The Bajo people, aka Sea Gypsies of the Togean Islands are a beautiful people with a dark history of destructive fishing practices. Walking around the villages you see a range of colourful clothes thrown over the fence palings drying in the sun.
Traditionally they were nomad fishermen at sea living from their boats, coming to land to trade fish for supplies. Now due to modernisation and cultural assimilation, many of the Bajo people have settled on land.
They build a variety of wooden stilt homes over the coastal shallow waters and have expanded their villages onto land. The rustic houses are painted a rainbow of colours across the village, they decorate their yards with ornaments and build beautiful little gardens.
Their streets are narrow alley ways, where the sea breeze serves as natural air conditioning. The neighborhood kids run around playing with roosters and footballs, chasing after me “Mr Mr, what’s your name? “. The villages are full of life and happy smiles.
Around many of the villages you see signs that read “Stop destructive fishing”. This refers to the practice of dynamite fishing, which the Bajo people resorted to to keep up with the modernised land based commercial fishing volumes.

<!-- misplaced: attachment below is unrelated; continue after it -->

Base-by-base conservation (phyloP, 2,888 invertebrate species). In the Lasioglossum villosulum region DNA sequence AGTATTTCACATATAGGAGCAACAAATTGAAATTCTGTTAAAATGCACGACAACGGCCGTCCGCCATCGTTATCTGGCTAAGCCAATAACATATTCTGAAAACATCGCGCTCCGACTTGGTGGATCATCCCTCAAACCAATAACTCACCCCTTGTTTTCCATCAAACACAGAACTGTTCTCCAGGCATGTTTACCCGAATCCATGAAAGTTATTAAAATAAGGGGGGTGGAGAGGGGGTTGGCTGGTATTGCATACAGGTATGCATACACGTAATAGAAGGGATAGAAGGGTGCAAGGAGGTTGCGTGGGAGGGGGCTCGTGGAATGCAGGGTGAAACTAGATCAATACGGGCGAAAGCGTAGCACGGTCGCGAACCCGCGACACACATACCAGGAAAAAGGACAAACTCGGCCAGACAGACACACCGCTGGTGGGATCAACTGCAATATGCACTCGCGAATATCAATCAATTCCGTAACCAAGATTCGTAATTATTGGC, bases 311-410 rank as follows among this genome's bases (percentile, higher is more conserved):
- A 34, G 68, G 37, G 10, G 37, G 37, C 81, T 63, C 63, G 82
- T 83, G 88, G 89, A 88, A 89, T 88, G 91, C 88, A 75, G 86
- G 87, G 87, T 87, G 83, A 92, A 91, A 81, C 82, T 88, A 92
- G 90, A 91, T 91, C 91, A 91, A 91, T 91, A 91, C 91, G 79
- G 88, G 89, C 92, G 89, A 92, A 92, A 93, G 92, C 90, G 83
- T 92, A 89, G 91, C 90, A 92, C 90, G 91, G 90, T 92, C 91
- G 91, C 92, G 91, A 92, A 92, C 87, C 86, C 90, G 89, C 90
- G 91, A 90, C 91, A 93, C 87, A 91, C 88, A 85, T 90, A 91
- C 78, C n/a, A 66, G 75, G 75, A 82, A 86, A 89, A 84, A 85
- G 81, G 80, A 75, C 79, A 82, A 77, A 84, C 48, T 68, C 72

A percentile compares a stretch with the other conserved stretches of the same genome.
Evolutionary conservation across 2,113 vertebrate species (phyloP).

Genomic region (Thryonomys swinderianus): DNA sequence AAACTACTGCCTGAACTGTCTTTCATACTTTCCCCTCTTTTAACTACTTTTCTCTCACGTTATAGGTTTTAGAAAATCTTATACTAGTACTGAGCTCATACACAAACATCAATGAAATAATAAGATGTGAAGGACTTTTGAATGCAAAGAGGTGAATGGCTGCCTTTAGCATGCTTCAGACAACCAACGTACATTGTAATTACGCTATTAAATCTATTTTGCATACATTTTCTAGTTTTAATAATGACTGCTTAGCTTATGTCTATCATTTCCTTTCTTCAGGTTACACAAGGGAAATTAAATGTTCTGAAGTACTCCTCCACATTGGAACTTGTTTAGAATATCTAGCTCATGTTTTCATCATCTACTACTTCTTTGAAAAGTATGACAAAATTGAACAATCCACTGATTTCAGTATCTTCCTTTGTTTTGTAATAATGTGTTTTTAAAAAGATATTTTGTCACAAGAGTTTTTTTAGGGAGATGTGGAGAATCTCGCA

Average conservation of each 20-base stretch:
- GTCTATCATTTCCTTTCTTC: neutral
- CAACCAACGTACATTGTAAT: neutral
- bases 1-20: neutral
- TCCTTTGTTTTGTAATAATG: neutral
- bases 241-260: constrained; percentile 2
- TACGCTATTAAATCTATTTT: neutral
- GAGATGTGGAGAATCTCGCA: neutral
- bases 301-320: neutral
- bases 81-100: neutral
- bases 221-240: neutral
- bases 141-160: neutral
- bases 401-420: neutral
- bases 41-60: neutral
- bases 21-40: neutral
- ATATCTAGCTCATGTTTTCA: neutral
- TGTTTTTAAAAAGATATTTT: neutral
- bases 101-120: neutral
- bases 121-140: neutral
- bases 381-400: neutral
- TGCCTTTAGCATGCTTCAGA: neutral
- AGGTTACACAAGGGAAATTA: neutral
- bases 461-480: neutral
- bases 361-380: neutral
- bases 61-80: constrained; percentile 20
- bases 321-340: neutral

Now due to the expansion of the local diving community, education on destructive fishing is gaining traction with many of the villages outlawing the practice, although their are a select few villages that have rebelled and continue.
Ease, the local Bajo divemaster that guided me around the beautiful deep walls (an estimated 4km deep), was once a dynamite fishermen. Now he spends his time exploring, and not exploding, the reef walls that are teeming with life in the clearest and blue saturated waters I’ve ever seen. More photos to come.